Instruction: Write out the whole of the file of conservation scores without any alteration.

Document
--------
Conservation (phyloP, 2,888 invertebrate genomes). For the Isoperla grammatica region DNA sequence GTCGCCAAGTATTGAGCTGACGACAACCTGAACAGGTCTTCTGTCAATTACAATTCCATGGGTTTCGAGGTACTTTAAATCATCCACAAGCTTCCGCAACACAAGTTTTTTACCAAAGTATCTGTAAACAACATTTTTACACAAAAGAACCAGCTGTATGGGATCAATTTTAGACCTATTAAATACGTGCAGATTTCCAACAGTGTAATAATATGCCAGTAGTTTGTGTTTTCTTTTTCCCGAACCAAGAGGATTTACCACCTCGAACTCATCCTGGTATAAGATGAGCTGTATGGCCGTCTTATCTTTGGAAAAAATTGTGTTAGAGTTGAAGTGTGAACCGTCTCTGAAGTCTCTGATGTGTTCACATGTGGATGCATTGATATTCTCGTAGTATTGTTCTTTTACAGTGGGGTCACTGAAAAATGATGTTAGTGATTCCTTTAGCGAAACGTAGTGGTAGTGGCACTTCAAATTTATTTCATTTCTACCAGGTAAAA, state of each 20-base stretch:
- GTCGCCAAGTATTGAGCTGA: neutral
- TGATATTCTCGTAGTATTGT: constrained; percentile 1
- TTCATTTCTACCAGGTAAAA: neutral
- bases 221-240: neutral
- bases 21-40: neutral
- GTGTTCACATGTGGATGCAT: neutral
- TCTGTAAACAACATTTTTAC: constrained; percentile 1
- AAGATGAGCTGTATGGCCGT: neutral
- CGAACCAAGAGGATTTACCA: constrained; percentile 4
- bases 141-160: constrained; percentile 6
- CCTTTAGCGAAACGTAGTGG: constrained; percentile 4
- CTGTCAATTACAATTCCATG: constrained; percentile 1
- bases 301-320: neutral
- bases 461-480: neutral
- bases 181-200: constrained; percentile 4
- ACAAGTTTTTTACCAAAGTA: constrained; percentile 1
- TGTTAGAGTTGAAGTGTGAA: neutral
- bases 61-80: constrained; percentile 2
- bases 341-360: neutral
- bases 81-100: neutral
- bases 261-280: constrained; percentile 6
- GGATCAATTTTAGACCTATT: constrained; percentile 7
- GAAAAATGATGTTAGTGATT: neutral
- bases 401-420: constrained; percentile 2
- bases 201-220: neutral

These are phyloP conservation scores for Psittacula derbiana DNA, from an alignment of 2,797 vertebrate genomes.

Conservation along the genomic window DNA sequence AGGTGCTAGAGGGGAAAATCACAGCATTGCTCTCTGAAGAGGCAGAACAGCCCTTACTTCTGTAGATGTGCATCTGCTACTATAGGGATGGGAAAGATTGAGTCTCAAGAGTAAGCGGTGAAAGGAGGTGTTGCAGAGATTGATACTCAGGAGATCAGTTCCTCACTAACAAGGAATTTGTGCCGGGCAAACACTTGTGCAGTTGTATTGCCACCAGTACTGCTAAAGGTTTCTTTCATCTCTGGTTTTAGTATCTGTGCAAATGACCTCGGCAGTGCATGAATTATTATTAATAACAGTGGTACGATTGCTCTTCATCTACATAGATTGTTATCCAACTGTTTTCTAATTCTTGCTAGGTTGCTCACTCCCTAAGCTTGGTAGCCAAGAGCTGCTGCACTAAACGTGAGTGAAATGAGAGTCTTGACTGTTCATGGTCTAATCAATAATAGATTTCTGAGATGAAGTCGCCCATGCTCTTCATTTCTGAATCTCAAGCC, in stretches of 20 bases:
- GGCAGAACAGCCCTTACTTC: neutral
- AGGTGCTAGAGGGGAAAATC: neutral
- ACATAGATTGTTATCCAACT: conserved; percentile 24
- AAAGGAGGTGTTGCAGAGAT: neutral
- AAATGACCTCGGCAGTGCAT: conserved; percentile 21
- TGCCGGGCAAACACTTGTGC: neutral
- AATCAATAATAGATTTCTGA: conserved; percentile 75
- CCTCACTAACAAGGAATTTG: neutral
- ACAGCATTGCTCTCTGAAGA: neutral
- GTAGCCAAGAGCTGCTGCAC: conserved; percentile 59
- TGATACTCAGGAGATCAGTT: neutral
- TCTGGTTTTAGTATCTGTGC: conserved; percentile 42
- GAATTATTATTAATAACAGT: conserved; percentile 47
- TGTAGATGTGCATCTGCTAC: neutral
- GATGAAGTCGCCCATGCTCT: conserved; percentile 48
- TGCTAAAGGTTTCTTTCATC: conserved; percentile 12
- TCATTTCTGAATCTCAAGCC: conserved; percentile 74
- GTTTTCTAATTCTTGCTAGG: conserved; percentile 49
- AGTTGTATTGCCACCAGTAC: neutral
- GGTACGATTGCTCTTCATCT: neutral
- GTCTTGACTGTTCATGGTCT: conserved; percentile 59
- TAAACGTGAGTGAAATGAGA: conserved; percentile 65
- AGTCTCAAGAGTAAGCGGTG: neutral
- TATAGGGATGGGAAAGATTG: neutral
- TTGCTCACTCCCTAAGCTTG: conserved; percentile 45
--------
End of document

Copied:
Conservation (phyloP, 2,888 invertebrate genomes). For the Isoperla grammatica region DNA sequence GTCGCCAAGTATTGAGCTGACGACAACCTGAACAGGTCTTCTGTCAATTACAATTCCATGGGTTTCGAGGTACTTTAAATCATCCACAAGCTTCCGCAACACAAGTTTTTTACCAAAGTATCTGTAAACAACATTTTTACACAAAAGAACCAGCTGTATGGGATCAATTTTAGACCTATTAAATACGTGCAGATTTCCAACAGTGTAATAATATGCCAGTAGTTTGTGTTTTCTTTTTCCCGAACCAAGAGGATTTACCACCTCGAACTCATCCTGGTATAAGATGAGCTGTATGGCCGTCTTATCTTTGGAAAAAATTGTGTTAGAGTTGAAGTGTGAACCGTCTCTGAAGTCTCTGATGTGTTCACATGTGGATGCATTGATATTCTCGTAGTATTGTTCTTTTACAGTGGGGTCACTGAAAAATGATGTTAGTGATTCCTTTAGCGAAACGTAGTGGTAGTGGCACTTCAAATTTATTTCATTTCTACCAGGTAAAA, state of each 20-base stretch:
- GTCGCCAAGTATTGAGCTGA: neutral
- TGATATTCTCGTAGTATTGT: constrained; percentile 1
- TTCATTTCTACCAGGTAAAA: neutral
- bases 221-240: neutral
- bases 21-40: neutral
- GTGTTCACATGTGGATGCAT: neutral
- TCTGTAAACAACATTTTTAC: constrained; percentile 1
- AAGATGAGCTGTATGGCCGT: neutral
- CGAACCAAGAGGATTTACCA: constrained; percentile 4
- bases 141-160: constrained; percentile 6
- CCTTTAGCGAAACGTAGTGG: constrained; percentile 4
- CTGTCAATTACAATTCCATG: constrained; percentile 1
- bases 301-320: neutral
- bases 461-480: neutral
- bases 181-200: constrained; percentile 4
- ACAAGTTTTTTACCAAAGTA: constrained; percentile 1
- TGTTAGAGTTGAAGTGTGAA: neutral
- bases 61-80: constrained; percentile 2
- bases 341-360: neutral
- bases 81-100: neutral
- bases 261-280: constrained; percentile 6
- GGATCAATTTTAGACCTATT: constrained; percentile 7
- GAAAAATGATGTTAGTGATT: neutral
- bases 401-420: constrained; percentile 2
- bases 201-220: neutral

These are phyloP conservation scores for Psittacula derbiana DNA, from an alignment of 2,797 vertebrate genomes.

Conservation along the genomic window DNA sequence AGGTGCTAGAGGGGAAAATCACAGCATTGCTCTCTGAAGAGGCAGAACAGCCCTTACTTCTGTAGATGTGCATCTGCTACTATAGGGATGGGAAAGATTGAGTCTCAAGAGTAAGCGGTGAAAGGAGGTGTTGCAGAGATTGATACTCAGGAGATCAGTTCCTCACTAACAAGGAATTTGTGCCGGGCAAACACTTGTGCAGTTGTATTGCCACCAGTACTGCTAAAGGTTTCTTTCATCTCTGGTTTTAGTATCTGTGCAAATGACCTCGGCAGTGCATGAATTATTATTAATAACAGTGGTACGATTGCTCTTCATCTACATAGATTGTTATCCAACTGTTTTCTAATTCTTGCTAGGTTGCTCACTCCCTAAGCTTGGTAGCCAAGAGCTGCTGCACTAAACGTGAGTGAAATGAGAGTCTTGACTGTTCATGGTCTAATCAATAATAGATTTCTGAGATGAAGTCGCCCATGCTCTTCATTTCTGAATCTCAAGCC, in stretches of 20 bases:
- GGCAGAACAGCCCTTACTTC: neutral
- AGGTGCTAGAGGGGAAAATC: neutral
- ACATAGATTGTTATCCAACT: conserved; percentile 24
- AAAGGAGGTGTTGCAGAGAT: neutral
- AAATGACCTCGGCAGTGCAT: conserved; percentile 21
- TGCCGGGCAAACACTTGTGC: neutral
- AATCAATAATAGATTTCTGA: conserved; percentile 75
- CCTCACTAACAAGGAATTTG: neutral
- ACAGCATTGCTCTCTGAAGA: neutral
- GTAGCCAAGAGCTGCTGCAC: conserved; percentile 59
- TGATACTCAGGAGATCAGTT: neutral
- TCTGGTTTTAGTATCTGTGC: conserved; percentile 42
- GAATTATTATTAATAACAGT: conserved; percentile 47
- TGTAGATGTGCATCTGCTAC: neutral
- GATGAAGTCGCCCATGCTCT: conserved; percentile 48
- TGCTAAAGGTTTCTTTCATC: conserved; percentile 12
- TCATTTCTGAATCTCAAGCC: conserved; percentile 74
- GTTTTCTAATTCTTGCTAGG: conserved; percentile 49
- AGTTGTATTGCCACCAGTAC: neutral
- GGTACGATTGCTCTTCATCT: neutral
- GTCTTGACTGTTCATGGTCT: conserved; percentile 59
- TAAACGTGAGTGAAATGAGA: conserved; percentile 65
- AGTCTCAAGAGTAAGCGGTG: neutral
- TATAGGGATGGGAAAGATTG: neutral
- TTGCTCACTCCCTAAGCTTG: conserved; percentile 45